Will rising interest rates kill Atlanta’s boiling real estate market?

Courtesy of MarketNsight

graph showing historical months of supply

Courtesy of MarketNsight

graph showing historical months of supply_2

Courtesy of MarketNsight

MarketNsight presents two potential scenarios

After a decade of underbuilding, and especially underdevelopment, we find ourselves in an inventory crisis of epic proportions. »

— John Hunt, Principal at MarketNsight

ATLANTA, GEORGIA, USA, April 5, 2022 /EINPresswire.com/ — In 2018, MarketNsight was one of the first in the country to sound the alarm about the effects of rising interest rates on housing ; rates rose from 4% in January to 4.8% in October of the same year. At the same time, new pending sales began to decline and turned negative when rates peaked in October of that year. New pending sales remained in negative territory until May 2019, when rates fell back to 4%. None of this was a coincidence.

From 2018 to 2019, there was a direct correlation between rising interest rates and falling housing demand, but that was then, and this is now.

Each market has a “pilot”
MarketNsight analysts say the housing market has seen three distinct drivers since 2018, and each of these drivers has taken the market to a place it has never been before, a place where all accepted rules have been broken. Has anyone really seen the pandemic cause a massive housing boom?

“We plan to make a living, and we didn’t see it coming,” said John Hunt, director of MarketNsight. “It would be a mistake to think that rising interest rates will necessarily lead to a massive decline in housing in this unprecedented inventory-free environment.”

Market focused on interest rates – 2018 and 2019
In 2018, the inventory was abundant compared to today. When rates rose 80 basis points from January to November of that year, the effective price increase and lack of urgency sidelined some potential buyers and demand for new homes fell 10 % year over year. The Fed reversed its tightening policy for 2019 and started cutting rates. By May 2019, rates had fallen to 4% and demand resurfaced (see Chart 1).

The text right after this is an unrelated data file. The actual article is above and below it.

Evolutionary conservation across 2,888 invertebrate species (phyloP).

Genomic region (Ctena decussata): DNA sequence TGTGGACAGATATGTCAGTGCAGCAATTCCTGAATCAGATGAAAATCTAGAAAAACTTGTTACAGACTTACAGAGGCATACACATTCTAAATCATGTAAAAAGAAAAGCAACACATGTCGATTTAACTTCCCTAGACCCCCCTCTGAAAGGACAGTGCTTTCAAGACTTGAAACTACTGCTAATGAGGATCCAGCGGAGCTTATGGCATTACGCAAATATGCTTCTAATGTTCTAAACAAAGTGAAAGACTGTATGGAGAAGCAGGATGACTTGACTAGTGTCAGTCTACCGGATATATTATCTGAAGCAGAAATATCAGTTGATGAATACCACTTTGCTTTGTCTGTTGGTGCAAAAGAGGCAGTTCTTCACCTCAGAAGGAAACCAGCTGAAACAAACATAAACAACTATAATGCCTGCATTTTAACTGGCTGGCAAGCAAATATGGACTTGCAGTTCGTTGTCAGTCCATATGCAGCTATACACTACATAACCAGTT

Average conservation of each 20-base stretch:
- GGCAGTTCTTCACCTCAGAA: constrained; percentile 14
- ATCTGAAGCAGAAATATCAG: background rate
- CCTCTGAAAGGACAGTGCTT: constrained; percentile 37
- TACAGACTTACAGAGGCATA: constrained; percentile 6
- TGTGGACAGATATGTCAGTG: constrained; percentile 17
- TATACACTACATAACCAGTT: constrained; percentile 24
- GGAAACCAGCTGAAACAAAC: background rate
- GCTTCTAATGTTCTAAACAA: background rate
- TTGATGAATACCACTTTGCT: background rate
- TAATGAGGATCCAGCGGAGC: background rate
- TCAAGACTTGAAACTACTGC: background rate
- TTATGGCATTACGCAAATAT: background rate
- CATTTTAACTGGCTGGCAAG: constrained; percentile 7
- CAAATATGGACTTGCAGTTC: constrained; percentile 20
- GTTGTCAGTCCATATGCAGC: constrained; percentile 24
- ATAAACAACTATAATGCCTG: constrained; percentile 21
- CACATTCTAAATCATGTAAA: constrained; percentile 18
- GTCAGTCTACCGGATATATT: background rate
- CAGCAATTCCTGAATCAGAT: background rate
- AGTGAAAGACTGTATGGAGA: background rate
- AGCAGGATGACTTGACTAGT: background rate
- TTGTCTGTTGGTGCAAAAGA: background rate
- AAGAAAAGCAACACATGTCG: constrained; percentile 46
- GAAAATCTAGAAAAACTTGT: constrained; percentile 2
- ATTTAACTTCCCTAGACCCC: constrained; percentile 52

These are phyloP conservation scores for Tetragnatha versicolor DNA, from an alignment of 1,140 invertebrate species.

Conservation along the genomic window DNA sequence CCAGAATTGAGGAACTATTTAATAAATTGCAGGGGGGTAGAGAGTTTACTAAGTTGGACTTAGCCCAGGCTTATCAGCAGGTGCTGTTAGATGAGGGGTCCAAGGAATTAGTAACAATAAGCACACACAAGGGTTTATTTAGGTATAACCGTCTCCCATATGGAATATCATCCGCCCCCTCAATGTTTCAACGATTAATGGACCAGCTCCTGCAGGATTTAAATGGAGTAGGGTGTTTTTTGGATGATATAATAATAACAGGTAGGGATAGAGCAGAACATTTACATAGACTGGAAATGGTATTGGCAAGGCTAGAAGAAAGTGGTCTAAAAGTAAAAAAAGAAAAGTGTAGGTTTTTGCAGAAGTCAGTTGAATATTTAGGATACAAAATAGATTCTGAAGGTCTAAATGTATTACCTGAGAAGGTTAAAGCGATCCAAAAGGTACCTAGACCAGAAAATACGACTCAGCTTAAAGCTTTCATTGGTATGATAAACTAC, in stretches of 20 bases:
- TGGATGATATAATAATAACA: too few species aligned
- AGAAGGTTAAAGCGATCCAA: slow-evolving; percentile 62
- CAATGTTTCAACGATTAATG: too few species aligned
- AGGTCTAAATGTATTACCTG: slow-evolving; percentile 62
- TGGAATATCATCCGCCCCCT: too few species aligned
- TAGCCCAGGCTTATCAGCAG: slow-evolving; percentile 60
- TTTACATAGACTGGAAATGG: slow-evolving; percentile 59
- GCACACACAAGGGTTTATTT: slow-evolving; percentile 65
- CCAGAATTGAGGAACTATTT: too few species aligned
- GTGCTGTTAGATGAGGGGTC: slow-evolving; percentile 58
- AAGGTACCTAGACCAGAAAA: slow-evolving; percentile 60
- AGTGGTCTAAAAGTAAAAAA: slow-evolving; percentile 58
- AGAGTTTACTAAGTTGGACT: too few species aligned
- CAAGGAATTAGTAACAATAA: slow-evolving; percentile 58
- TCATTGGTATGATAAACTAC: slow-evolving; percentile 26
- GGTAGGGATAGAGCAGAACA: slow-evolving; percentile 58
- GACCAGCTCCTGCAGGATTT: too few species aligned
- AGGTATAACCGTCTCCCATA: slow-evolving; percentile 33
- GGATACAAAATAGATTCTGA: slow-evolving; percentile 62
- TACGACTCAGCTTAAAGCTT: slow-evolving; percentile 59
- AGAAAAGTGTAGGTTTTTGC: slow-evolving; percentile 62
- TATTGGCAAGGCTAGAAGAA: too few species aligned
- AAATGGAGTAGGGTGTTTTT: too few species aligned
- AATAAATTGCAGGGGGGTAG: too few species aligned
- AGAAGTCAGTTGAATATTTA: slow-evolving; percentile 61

Pandemic Driven Market – 2020 to May 2021
At the end of 2019, millennials – the sleeping giant – actually started buying in droves. After a two-month break for the pandemic-related shutdown, they picked up where they left off. Combined with the need created by the pandemic for larger and more flexible spaces, this has led to an unexpected explosion in demand for housing.

Market driven by supply (or lack of supply) – June 2021 to present
In just 12 months, from May 2020 to May 2021, we went from just over three months of supply to 0.7 months of supply (see chart 2). It’s essentially the same as zero, because there are only a few homes that will never sell.

“We’ve never been here before,” Hunt said. “Zero inventory is a huge game changer. Demand is so high above our ability to supply that any effect of rising interest rates will likely be muted.

In February 2022, the Atlanta market returned to 0.7 months of supply (see graph 3). Reading two scenarios for the rest of 2022 shows how real the supply shortfall is.

The first scenario assumes that 30-year rates will reach 4.8% by the end of this year, leading to a 10% drop in demand and a 10% increase in supply. It’s the same thing the Atlanta housing market experienced in 2018.

“As you can see, that wouldn’t even move the needle on months of supply, still leaving us with less than a month,” Hunt said.

The second scenario assumes a drastic drop in demand which should not occur. Even if demand is halved and inventory doubles by the end of this year, Atlanta would still have less than three months’ supply.

If the second scenario had occurred in 2019, when there was 430% more inventory, it would have pushed months of supply to 13 and resulted in an annual inventory surplus of over 45,000 units. That’s the difference a close to zero inventory makes.

“After a decade of underbuilding, and especially underdevelopment, we find ourselves in an inventory crisis of epic proportions,” Hunt said. “For this reason, we believe that any effect of a rate hike of even as high as 5% will be relatively muted.”

Visit https://bit.ly/36Hj56o to see all related charts and graphs. To learn more or to schedule a demo, visit www.MarketNsight.com.

About MarketNsight:
MarketNsight is dedicated to helping its clients make informed decisions regarding land purchases and product pricing. Its groundbreaking Feasibility Matrix provides a one-stop-shop for assessing the feasibility of a new housing community by providing ranking reports, lot and gross land sales data, regression analysis, and mortgage data.
MarketNsight currently serves over 35 cities in seven states – Alabama, Florida, Georgia, North Carolina, South Carolina, Tennessee, Texas and Virginia. Look for more cities to be added soon!
To schedule a demonstration of the MarketNsight Feasibility Matrix® or mortgage matrix®, call 770-419-9891 or email [email protected]. For information on upcoming keynotes from MarketNsight and Hunt, visit www.MarketNsight.com.

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Leslie M. Gill